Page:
Survey on policing conducted by the Longfellow Community Council


The Longfellow Community Council (LCC) conducted an online community survey of residents and business owners throughout Greater Longfellow and neighboring communities regarding policing issues. The online link was shared through standard communication channels of LCC (Facebook, LCC weekly newsletter, NextDoor), and also shared with the neighborhood associations of nearby neighborhoods. The link was available from Oct. 13, 2020 through Jan. 2, 2021. Total number of respondents was 232.
The city of Minneapolis also conducted a survey of residents city-wide about policing and community safety; the city survey is also still open for participation.
Some of the findings of the results of the city survey and LCC survey are similar, but the results are difficult to compare because the survey questions were quite different. The LCC survey questions were multiple choice while the city survey questions were open-ended format (write-in responses). In both surveys, people of color were underrepresented. The LCC plans to conduct future surveys that reach more residents and include other options for completing the survey (such as in-person and written/hard copy options).
To comment or give feedback, email or phone 612.722.4529.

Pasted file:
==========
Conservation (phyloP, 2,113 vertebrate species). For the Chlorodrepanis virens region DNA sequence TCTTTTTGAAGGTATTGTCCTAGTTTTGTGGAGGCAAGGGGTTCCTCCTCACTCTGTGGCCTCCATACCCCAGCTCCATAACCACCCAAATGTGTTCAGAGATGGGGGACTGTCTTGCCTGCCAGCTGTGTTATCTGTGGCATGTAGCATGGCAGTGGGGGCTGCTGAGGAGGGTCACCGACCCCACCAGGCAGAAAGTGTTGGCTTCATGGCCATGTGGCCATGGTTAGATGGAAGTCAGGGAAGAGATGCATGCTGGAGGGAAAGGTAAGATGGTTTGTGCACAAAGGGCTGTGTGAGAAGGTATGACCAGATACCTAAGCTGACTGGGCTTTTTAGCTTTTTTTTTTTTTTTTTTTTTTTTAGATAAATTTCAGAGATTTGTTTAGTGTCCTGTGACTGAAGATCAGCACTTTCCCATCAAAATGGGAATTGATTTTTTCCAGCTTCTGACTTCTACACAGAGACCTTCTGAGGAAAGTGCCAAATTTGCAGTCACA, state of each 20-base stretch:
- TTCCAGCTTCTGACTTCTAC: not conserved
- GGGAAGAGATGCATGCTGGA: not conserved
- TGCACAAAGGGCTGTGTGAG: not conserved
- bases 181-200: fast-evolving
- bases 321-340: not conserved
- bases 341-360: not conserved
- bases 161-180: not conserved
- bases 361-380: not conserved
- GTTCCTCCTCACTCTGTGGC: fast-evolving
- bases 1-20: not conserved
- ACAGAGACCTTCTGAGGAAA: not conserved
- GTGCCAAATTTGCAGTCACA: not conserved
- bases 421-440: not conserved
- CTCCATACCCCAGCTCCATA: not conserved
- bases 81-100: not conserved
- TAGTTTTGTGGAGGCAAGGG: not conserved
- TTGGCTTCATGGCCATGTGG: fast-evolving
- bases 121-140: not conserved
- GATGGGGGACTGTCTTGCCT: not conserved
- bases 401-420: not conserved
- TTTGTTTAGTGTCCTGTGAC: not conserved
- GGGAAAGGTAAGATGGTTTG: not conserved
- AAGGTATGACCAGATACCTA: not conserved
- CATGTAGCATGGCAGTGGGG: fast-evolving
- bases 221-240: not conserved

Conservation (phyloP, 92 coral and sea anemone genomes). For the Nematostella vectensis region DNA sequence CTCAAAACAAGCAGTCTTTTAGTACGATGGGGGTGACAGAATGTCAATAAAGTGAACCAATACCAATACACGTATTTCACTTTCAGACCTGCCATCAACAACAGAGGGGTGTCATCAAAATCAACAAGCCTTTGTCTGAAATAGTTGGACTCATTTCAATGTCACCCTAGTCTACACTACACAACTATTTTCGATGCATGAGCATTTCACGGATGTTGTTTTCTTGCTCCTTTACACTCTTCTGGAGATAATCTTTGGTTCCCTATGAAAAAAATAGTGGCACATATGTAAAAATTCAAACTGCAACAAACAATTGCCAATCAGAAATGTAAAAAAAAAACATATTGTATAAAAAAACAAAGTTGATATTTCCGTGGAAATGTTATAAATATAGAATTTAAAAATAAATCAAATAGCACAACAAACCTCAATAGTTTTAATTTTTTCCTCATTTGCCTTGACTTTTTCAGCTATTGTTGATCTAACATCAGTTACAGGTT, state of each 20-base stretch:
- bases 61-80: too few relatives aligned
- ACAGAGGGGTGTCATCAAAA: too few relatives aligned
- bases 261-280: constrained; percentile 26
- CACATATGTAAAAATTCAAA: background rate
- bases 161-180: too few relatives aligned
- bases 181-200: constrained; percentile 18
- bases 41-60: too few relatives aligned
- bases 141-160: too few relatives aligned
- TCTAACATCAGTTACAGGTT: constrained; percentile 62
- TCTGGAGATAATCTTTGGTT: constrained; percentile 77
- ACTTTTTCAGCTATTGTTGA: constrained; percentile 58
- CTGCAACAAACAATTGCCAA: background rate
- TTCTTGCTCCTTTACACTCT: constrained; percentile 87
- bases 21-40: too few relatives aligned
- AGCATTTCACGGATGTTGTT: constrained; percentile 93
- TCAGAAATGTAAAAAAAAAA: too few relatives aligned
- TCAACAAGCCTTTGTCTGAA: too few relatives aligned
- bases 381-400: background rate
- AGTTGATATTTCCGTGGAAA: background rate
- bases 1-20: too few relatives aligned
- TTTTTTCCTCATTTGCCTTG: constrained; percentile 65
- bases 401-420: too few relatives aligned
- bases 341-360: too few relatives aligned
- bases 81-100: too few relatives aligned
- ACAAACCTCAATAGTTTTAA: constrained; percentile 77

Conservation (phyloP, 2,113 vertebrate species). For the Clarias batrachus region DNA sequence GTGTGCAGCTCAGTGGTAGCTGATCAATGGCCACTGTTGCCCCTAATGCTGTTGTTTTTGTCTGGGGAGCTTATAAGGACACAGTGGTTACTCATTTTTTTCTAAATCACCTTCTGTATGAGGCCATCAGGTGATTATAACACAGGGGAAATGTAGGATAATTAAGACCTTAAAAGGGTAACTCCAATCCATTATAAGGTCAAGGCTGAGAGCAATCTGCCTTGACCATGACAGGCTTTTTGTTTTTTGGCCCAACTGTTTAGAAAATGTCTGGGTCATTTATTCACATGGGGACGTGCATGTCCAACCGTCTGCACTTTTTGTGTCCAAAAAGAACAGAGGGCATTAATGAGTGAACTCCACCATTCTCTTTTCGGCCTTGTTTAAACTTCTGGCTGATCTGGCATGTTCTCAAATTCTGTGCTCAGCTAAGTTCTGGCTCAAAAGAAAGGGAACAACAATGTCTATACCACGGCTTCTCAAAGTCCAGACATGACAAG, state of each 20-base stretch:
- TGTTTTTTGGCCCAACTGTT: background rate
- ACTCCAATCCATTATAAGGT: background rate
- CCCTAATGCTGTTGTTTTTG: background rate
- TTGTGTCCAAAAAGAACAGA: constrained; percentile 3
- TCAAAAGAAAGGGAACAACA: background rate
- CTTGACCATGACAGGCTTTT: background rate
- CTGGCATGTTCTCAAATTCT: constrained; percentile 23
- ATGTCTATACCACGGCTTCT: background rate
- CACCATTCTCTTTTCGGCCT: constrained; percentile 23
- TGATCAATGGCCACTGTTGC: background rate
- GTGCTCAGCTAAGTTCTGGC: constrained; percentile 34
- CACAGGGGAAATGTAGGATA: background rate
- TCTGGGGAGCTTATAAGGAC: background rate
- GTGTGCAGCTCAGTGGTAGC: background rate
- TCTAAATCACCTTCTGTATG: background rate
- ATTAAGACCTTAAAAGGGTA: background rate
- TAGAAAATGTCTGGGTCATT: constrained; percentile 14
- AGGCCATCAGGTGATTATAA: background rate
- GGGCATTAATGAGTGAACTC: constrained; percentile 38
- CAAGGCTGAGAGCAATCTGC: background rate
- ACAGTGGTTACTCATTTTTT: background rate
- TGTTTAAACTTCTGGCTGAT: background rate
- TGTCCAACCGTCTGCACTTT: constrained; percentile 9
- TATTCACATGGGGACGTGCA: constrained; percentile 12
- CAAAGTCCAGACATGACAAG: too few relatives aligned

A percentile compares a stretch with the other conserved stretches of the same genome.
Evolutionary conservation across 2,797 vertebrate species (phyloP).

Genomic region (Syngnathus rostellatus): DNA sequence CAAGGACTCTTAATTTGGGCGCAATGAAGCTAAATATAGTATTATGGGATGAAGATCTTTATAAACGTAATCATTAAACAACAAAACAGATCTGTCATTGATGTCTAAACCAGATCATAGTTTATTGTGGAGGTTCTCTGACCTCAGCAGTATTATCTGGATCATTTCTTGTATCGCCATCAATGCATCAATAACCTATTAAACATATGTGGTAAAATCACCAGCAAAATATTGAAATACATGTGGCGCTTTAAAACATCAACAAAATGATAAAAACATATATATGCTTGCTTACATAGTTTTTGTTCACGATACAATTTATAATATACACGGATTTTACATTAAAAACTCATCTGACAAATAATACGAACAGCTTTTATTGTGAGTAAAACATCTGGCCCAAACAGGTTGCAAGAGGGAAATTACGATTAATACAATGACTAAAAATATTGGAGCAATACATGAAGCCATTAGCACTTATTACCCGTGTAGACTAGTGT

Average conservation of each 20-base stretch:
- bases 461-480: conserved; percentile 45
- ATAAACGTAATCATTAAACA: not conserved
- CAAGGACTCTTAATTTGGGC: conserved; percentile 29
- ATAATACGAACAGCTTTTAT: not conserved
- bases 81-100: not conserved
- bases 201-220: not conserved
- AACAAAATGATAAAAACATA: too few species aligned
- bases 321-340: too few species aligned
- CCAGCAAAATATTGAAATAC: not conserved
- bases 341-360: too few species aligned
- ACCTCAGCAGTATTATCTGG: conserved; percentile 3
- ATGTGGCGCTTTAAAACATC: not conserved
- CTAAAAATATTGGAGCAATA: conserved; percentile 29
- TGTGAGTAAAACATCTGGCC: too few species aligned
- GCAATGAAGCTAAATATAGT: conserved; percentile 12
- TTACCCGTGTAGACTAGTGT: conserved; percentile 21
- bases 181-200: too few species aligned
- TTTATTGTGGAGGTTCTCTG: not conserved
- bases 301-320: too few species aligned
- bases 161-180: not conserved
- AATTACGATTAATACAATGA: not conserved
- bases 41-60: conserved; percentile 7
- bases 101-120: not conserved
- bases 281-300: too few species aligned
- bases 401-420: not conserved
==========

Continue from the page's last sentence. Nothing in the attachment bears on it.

Main findings
• Respondents were primarly from Greater Longfellow, white, homeowners, and over age 25 (65% female)
• Views on the police presence in the neighborhood were different before and after the unrest in May and June 2020
- 55% thought there was enough of a police presence before the unrest
- 21% thought there was enough of a police presence after the unrest
• Responses were mixed about level of funding for the police department
- 42% said funding should be increased
- 37% said funding should be decreased
• Responses were mixed about the number of police officers that should be in the deparment
• Most respondents (79%) were “not at all”or “not very confident that Minneapolis City leadership could change the police department in a way that will fairly serve all residents
• Respondents were supportive of many possible changes to the police department, including:
- 73% supported increasing the diversity of the department to better represent the communities they serve
- 78% supported not limiting 911 responders to police officers; have other trained persons who may be best for a situation
• Most respondents thought that the police officers need more training, particularly on working with other professionals and on the issue of racism
• Responses were mixed about the future location of 3rd police precinct building
• Many respondents added comments about policing. Read them all online at


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